I definitely will be doing these again near to/around book release days. Besides the obvious attention to a release, they’re actually just plain fun.
Emily warned me that the first few days would be a bonanza, then there was the “soggy middle,” and the last day would be a flurry of activity. With the exception of the Tuesday Twitter chat, that was the case.
As I said above, 90 minutes after we kicked off on Sunday and I was funded. What that meant, though, was that there was less incentive to back the project. So I had to change all of my messaging from “fund the kickstarter” to more focusing on the preorder campaign. It wasn’t a big deal, but it did require a little bit of retooling. If I do this again, I would still set a low goal, but I’d make sure my messaging presumed we’d get funded.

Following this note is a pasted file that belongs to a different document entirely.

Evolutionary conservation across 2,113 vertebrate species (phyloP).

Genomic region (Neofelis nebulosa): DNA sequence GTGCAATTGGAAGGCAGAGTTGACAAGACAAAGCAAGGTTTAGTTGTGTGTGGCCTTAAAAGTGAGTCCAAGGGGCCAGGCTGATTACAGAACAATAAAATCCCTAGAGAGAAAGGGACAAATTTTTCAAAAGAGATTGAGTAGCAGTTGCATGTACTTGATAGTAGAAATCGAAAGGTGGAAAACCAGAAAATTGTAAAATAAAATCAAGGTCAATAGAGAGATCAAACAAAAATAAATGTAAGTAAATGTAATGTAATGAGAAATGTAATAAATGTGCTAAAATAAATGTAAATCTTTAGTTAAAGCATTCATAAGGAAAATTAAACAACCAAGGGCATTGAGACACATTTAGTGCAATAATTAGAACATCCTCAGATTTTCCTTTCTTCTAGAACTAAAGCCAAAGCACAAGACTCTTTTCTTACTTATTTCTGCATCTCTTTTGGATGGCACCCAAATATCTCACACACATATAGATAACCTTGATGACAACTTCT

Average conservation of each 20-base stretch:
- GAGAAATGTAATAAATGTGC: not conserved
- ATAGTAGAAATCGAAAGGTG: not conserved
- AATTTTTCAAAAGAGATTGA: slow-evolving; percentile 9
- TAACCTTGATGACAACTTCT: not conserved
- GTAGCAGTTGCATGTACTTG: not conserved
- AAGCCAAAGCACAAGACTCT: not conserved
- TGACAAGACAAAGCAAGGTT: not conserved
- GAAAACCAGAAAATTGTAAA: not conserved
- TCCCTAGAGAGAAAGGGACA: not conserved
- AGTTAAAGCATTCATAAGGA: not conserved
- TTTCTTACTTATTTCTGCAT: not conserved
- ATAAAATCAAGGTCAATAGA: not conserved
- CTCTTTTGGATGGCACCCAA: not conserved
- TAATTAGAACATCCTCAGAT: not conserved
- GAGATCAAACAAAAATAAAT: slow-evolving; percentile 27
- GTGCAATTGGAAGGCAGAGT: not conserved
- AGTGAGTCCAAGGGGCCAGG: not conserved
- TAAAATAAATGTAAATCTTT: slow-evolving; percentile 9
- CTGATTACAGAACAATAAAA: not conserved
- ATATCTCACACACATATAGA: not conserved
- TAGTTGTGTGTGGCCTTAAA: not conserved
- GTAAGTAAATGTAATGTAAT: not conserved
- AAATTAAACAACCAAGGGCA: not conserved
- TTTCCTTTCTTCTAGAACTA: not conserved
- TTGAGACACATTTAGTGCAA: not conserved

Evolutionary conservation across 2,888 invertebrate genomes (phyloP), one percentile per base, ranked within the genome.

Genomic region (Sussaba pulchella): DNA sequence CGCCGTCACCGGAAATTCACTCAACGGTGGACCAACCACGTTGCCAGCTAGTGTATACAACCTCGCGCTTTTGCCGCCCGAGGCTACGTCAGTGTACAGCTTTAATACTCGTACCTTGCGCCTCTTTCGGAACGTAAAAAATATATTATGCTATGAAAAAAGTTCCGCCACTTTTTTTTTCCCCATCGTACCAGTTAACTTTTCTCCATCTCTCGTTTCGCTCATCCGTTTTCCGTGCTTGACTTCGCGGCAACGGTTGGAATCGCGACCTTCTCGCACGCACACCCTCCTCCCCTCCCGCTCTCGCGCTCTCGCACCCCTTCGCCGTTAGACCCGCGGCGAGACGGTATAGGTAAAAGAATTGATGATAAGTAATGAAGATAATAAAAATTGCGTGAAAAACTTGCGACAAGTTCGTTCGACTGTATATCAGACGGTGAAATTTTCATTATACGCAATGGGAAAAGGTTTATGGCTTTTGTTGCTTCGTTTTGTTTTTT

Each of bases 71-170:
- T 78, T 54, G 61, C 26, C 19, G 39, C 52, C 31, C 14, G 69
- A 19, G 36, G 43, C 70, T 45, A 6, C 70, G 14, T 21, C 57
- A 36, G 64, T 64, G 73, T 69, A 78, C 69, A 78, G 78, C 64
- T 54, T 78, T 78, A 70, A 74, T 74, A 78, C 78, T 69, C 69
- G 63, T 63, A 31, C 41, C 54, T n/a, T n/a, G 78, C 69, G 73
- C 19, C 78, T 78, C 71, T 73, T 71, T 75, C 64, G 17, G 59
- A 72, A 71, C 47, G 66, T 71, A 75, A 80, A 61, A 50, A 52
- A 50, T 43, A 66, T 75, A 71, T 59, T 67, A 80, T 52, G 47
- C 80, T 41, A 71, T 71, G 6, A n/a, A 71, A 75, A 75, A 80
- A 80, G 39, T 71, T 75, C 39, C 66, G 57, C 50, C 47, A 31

The 8 days between the first two days and the Twitter Chat were basically dead. I go back and forth as to whether the long duration (12 days) was too long or not. On the one hand, it allowed folks a little more time to get in their bids, on the other, by day 10, I was exhausted of my own message.
For the most part, I waited until the KS was over to figure out how many of each thing to buy with the exception of the Maps. VistaPrint was having a sale, so I said, “Why not?” and bought 50 of them. Unfortunately, only 12 people bought them, leaving me with a crapload of posters.
When I added up E-VER-Y-TH-ANG that I have sunk into The Island so far:
- Printing costs of books (including giveaways and ARCs), buttons, bookmarks, posters
- Line Edits
- Cover Art
- Shutterstock for video and stock photos
- Facebook Ad